The Supply of Primary Care Physicians

George Gellert, MD, MPH, MPA
JAMA. 1991;266(18):2561. doi:10.1001/jama.1991.03470180061030.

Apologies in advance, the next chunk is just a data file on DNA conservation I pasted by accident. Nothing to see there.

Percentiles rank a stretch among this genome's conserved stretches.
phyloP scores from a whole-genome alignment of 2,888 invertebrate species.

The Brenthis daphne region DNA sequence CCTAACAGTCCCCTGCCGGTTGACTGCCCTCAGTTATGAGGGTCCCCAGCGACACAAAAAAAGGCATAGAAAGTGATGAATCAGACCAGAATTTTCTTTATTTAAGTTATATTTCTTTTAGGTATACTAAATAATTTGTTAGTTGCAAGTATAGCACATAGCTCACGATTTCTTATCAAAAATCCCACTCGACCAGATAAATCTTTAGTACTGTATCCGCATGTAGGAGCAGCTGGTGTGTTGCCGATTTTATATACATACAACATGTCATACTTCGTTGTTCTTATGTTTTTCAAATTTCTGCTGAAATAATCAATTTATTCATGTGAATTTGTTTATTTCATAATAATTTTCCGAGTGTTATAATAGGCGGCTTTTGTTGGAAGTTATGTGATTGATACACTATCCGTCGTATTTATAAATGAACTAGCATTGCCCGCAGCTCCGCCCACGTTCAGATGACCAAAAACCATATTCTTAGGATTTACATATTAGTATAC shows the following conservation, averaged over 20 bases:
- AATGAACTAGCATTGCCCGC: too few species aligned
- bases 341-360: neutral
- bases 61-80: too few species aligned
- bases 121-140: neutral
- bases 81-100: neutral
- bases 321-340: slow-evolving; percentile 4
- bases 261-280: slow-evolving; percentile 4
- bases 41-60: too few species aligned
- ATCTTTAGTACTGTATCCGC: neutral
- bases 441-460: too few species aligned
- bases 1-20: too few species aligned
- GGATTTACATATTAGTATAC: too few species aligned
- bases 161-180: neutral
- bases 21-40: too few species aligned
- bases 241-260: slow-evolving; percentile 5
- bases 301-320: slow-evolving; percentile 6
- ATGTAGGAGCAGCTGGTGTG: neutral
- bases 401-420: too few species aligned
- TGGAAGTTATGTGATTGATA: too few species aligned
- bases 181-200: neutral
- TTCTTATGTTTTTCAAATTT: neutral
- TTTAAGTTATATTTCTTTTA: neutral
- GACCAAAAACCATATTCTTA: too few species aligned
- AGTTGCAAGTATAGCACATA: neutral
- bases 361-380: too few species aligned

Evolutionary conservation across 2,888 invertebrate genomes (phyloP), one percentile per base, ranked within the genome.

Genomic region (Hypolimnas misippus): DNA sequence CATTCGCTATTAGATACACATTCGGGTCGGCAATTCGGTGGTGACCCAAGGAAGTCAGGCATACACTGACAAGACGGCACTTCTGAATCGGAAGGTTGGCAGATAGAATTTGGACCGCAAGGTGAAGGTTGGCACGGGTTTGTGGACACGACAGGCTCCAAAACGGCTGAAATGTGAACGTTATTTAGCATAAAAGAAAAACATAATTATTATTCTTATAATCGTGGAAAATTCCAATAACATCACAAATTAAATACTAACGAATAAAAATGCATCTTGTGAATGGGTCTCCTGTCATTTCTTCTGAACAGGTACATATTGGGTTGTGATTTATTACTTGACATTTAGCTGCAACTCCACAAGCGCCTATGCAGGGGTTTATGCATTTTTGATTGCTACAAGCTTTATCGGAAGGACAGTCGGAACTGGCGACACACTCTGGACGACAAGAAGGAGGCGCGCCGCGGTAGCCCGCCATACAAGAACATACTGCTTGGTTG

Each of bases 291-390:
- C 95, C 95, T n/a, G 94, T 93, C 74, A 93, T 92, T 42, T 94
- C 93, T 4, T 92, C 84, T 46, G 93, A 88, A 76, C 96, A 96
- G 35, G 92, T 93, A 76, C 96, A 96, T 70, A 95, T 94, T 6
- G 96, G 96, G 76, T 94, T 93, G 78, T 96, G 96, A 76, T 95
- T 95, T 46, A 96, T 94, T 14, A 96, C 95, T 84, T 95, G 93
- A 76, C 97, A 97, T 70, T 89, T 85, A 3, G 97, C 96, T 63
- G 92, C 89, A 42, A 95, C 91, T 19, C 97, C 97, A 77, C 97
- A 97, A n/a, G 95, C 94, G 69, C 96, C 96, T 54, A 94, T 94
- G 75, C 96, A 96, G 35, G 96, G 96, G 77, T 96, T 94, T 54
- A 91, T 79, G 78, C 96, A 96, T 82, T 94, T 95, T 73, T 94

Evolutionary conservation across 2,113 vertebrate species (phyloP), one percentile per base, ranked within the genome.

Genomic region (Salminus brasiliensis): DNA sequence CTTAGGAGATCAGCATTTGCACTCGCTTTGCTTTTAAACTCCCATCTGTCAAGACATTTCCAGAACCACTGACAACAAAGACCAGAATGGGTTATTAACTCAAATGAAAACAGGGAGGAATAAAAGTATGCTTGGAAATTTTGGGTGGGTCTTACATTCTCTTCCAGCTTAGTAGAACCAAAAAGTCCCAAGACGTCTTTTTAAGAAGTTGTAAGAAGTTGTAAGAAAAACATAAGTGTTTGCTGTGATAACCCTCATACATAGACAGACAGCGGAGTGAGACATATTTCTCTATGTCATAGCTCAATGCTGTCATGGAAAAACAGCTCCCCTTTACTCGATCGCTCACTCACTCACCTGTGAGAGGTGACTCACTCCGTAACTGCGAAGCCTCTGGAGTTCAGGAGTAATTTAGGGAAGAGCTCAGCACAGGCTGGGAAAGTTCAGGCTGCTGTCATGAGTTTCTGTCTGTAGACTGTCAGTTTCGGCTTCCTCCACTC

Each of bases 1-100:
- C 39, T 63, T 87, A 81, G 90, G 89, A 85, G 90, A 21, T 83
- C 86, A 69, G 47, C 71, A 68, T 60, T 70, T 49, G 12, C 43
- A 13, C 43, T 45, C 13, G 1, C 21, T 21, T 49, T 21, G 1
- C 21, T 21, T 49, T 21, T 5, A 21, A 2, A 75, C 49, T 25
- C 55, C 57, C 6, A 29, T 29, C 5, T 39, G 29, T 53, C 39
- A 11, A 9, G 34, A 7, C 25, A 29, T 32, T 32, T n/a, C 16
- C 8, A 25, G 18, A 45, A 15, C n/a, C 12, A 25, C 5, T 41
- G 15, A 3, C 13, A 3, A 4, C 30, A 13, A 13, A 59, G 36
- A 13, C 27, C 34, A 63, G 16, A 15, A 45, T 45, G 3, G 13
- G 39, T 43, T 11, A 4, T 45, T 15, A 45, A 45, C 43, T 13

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To the Editor.  —The analysis provided by Politzer et al1 of the inadequate supply of primary care physicians glossed over the fundamental issue of the large income disparities among the medical specialties and made no significant recommendations regarding the resolution of this problem. Financial incentives to medical school graduates to select primary care careers, resident bonuses, and loan and interest forgiveness are insufficient strategies. As long as surgeons, radiologists, ophthalmologists, and other specialists continue to make, on average, double the annual income of primary care practitioners, those specialties will draw young physicians at the expense of the latter.2Average-income figures also do not convey another reality: the minority of physicians within these specialties who view their careers in medicine largely as a commercial enterprise and who garner incomes that are three, four, or five times the national mean. These poor role models offer medical students a distorted image


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